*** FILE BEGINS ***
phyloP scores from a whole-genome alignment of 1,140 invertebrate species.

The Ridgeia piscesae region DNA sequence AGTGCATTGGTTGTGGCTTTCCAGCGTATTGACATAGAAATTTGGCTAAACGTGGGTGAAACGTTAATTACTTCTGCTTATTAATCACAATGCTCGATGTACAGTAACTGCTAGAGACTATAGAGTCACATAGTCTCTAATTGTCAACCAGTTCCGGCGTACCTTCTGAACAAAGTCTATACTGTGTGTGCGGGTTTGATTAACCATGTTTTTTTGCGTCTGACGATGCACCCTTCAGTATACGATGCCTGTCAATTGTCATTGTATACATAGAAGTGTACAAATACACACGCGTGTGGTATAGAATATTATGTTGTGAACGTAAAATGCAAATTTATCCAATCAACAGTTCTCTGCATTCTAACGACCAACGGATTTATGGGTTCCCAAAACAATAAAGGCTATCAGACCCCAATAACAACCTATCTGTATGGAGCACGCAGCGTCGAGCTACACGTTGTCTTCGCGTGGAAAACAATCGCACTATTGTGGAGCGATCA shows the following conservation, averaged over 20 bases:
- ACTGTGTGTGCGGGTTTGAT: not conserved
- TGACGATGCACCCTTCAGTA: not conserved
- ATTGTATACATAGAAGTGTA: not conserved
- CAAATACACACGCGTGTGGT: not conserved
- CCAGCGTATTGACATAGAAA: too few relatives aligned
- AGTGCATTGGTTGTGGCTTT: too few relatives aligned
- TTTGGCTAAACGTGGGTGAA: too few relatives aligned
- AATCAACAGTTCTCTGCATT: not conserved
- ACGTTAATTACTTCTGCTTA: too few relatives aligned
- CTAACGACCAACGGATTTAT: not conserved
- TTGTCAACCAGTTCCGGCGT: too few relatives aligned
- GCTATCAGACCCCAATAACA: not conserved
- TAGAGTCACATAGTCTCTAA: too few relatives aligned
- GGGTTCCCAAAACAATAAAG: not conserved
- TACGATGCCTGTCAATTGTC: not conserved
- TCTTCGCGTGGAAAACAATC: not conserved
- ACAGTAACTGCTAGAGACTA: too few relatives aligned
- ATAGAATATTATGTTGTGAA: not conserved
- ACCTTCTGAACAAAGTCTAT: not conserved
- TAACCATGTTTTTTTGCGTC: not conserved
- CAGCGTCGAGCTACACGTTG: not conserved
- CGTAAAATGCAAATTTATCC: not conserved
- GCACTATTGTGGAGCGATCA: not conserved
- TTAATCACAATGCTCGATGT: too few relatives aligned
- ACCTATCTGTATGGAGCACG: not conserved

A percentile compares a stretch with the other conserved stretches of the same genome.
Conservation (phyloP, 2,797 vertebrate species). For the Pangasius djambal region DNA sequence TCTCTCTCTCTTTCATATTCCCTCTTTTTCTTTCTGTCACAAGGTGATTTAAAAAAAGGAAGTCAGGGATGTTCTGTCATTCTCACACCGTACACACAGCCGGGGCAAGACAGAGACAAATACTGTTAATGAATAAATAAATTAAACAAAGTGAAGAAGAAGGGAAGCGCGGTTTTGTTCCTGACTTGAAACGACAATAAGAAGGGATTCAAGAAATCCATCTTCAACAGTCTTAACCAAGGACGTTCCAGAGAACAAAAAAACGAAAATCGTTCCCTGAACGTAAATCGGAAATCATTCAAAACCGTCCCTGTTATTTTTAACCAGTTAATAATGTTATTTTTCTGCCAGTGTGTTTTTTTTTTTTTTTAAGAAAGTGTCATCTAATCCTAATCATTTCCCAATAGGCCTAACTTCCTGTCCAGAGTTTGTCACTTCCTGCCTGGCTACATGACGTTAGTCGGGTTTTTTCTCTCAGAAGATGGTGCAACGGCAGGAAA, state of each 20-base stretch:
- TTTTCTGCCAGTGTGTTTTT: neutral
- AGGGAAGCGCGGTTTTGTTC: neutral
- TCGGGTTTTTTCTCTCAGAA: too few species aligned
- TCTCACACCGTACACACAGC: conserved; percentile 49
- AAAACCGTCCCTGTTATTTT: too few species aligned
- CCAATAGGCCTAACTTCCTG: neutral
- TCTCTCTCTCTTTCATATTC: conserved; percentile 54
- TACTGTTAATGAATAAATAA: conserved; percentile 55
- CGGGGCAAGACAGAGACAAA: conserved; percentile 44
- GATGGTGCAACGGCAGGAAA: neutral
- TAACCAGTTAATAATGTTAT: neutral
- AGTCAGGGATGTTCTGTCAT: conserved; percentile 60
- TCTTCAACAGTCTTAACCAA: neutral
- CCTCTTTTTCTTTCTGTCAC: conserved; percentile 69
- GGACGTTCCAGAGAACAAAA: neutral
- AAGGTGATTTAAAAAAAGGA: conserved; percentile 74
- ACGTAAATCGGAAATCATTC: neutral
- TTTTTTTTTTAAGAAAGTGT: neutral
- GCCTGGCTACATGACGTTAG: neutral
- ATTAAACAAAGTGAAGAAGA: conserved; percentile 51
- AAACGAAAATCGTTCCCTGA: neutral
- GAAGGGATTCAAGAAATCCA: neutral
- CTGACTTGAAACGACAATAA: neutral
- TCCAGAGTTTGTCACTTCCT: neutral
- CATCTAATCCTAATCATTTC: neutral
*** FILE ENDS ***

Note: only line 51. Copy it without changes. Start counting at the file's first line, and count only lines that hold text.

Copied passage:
- GAAGGGATTCAAGAAATCCA: neutral